Family ties: Robert F. Kennedy Jr.’s presidential run isn’t getting much support from members of his storied political family. CNN reached out to Kennedy’s siblings and cousins, who said they were “frustrated, sad and completely opposed” to his long-shot bid for the Democratic presidential nomination. Kennedy, the son of Robert F. Kennedy, is an outspoken opponent of vaccinations and has embraced other conspiracy theories.
What happened to Walker?: Herschel Walker was seemingly everywhere during his Senate run in Georgia last year. But after losing the race last year to Democrat Raphael Warnock, the football star turned GOP candidate has largely disappeared from the public eye, The Atlanta Journal-Constitution reports.
Getting to know Goldman: Dan Goldman developed a national profile as the lead attorney of Donald Trump’s first impeachment trial. But when the New York Democrat ran for Congress last year, his critics accused him of not knowing much about the 10th Congressional District. The Gothamist chronicled Goldman’s recent travels across the diverse district he now represents, which includes parts of Lower Manhattan and Brooklyn.
The count: 33
That’s how many freshman House Republicans, out of 40 overall, are requesting appropriations earmarks in the next fiscal year, CQ Roll Call’s Aidan Quigley reports. In addition, 14 more senior GOP members — including House Freedom Caucus members Marjorie Taylor Greene of Georgia, Andy Harris of Maryland and Ben Cline of Virginia — have put in requests after not seeking any funds last year, when Democrats controlled the chamber.
The Senate map is starting to take shape, but there are still several incumbents who have not said whether they’re running, and the one with the most potential to tip the balance of power is West Virginia’s Joe Manchin III, Nathan L. Gonzales writes.
Today’s key race
GOP Rep. George Santos officially announced a reelection bid for New York’s 3rd District this week, days after reporting a disappointing first quarter of fundraising during which he received just $5,333 and refunded more than $8,000 of contributions. He ended the quarter with $25,000 on hand.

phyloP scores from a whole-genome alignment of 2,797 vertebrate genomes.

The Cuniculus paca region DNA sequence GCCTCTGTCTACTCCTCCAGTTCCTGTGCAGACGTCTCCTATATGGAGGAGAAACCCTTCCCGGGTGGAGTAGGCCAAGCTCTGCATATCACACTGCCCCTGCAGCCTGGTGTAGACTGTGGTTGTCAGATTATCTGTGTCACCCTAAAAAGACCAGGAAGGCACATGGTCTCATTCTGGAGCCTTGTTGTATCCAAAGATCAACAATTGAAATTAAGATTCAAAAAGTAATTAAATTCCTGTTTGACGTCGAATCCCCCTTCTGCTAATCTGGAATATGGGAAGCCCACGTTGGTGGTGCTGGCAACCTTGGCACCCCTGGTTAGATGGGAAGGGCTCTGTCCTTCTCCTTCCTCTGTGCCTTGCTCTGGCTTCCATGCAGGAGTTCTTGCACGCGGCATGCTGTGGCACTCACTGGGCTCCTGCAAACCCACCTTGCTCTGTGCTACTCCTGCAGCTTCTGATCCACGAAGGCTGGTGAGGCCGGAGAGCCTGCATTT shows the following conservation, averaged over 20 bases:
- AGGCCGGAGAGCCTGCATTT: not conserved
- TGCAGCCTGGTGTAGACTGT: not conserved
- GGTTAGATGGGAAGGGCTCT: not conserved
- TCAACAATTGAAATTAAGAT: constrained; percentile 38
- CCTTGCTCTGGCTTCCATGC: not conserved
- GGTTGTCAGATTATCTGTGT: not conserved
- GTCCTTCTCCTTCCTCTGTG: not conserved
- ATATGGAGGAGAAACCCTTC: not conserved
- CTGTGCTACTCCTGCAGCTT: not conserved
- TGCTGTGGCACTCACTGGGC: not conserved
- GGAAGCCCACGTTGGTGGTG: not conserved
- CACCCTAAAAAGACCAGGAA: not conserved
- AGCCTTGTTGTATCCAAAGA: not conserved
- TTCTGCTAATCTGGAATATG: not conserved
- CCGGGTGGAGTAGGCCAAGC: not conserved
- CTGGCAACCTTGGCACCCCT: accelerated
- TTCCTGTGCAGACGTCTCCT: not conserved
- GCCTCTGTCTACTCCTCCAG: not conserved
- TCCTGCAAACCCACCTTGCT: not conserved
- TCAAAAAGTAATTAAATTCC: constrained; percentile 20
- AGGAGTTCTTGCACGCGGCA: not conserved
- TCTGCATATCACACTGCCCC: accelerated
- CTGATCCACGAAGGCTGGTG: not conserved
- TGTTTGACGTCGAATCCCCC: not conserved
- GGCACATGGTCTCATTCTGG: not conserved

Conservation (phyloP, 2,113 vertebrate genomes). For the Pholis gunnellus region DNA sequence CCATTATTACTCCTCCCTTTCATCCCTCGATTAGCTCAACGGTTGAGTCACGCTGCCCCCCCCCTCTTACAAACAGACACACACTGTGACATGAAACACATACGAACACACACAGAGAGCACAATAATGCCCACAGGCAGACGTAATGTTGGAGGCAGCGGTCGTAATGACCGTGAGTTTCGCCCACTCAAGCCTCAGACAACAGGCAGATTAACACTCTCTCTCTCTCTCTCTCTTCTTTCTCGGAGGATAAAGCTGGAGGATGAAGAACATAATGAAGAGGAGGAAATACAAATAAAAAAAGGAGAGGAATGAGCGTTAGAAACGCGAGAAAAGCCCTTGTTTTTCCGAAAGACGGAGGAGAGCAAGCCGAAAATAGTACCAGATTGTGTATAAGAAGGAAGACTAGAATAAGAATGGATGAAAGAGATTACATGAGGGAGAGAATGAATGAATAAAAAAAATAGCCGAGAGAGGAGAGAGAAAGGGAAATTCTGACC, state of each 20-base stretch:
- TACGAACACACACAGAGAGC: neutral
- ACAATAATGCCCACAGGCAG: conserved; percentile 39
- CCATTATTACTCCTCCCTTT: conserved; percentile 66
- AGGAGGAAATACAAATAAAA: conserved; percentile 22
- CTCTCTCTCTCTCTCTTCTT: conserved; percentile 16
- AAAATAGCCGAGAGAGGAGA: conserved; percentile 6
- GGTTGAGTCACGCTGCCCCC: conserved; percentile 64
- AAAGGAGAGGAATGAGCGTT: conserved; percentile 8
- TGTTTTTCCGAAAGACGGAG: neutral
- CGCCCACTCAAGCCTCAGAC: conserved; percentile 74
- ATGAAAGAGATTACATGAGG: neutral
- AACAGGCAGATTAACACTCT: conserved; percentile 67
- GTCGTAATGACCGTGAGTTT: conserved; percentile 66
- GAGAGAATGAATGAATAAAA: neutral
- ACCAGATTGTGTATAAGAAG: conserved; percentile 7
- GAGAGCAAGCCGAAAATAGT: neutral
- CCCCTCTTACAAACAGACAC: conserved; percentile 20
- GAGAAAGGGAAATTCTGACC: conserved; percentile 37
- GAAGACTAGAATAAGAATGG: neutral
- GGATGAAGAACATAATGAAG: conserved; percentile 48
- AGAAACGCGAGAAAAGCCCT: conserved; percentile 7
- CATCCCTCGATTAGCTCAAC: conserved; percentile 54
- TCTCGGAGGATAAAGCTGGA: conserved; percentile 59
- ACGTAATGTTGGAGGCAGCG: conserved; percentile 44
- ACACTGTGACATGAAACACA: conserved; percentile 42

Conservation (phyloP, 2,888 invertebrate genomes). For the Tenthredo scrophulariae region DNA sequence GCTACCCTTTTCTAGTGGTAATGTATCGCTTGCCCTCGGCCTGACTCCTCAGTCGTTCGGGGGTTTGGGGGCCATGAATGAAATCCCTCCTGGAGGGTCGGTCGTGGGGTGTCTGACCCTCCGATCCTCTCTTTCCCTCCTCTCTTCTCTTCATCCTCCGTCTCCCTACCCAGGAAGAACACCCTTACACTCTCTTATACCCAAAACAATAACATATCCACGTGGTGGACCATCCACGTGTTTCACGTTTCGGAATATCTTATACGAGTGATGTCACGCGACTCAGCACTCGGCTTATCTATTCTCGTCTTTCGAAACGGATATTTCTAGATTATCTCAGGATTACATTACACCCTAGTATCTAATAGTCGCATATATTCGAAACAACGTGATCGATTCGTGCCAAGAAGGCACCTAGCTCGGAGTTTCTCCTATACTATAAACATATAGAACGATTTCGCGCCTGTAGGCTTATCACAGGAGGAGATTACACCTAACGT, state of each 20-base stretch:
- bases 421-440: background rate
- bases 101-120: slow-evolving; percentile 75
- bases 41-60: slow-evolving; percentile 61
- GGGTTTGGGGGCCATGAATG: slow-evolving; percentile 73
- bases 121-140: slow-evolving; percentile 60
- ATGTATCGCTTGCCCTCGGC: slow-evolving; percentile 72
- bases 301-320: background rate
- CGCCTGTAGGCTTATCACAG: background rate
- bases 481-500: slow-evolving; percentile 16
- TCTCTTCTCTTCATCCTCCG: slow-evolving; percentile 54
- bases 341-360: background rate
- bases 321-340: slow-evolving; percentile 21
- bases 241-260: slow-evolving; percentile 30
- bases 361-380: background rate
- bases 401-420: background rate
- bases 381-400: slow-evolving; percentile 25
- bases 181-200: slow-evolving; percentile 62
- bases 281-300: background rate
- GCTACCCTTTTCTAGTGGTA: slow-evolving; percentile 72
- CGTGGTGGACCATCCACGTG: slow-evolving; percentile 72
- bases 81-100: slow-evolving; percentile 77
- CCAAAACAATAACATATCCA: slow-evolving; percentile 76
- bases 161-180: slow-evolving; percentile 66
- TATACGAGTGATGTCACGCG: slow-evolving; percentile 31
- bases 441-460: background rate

But Santos, the freshman who fabricated parts of his résumé and other aspects about his personal history, faces headwinds as he gears up for a 2024 campaign. He stepped down from his committee assignments earlier this year and is the subject of a House Ethics Committee investigation, as well as other federal and state probes.
He’s already drawn a primary challenger in Afghanistan war veteran Kellen Curry, who says he would “restore honesty and integrity to our congressional representation.” Democrat Josh Lafazan, a member of the Nassau County legislature, is also running and reported raising $345,000 between January and March. More candidates could also get in the race in the months ahead, such as former Rep. Tom Suozzi, who lost a gubernatorial primary last year and is reportedly considering a run. Inside Elections with Nathan L. Gonzales rates the seat as a Toss-up.
A January Siena College poll found that 83 percent of 3rd District constituents viewed Santos unfavorably, including 78 percent of Republicans.
Republicans in the district have called on him to resign, and it’s not clear what kind of support his campaign might receive from the party. He wasn’t included in a new joint fundraising committee set up this week with other New York Republicans, Speaker Kevin McCarthy, his leadership PAC, the NRCC and the NY Republican Federal Campaign Committee.
Democrats have already signaled that the New York seats that flipped last year are among their top targets for next year’s elections, including the 3rd District, which Biden would have won by 8 points in 2020.
Former South Carolina Gov. Nikki Haley, who is running for president, speaks about abortion in Arlington, Va., on Tuesday. Former Vice President Mike Pence, who may also be running for president, will speak the same day to the Federalist Society in Washington, after making two appearances in Iowa on Saturday.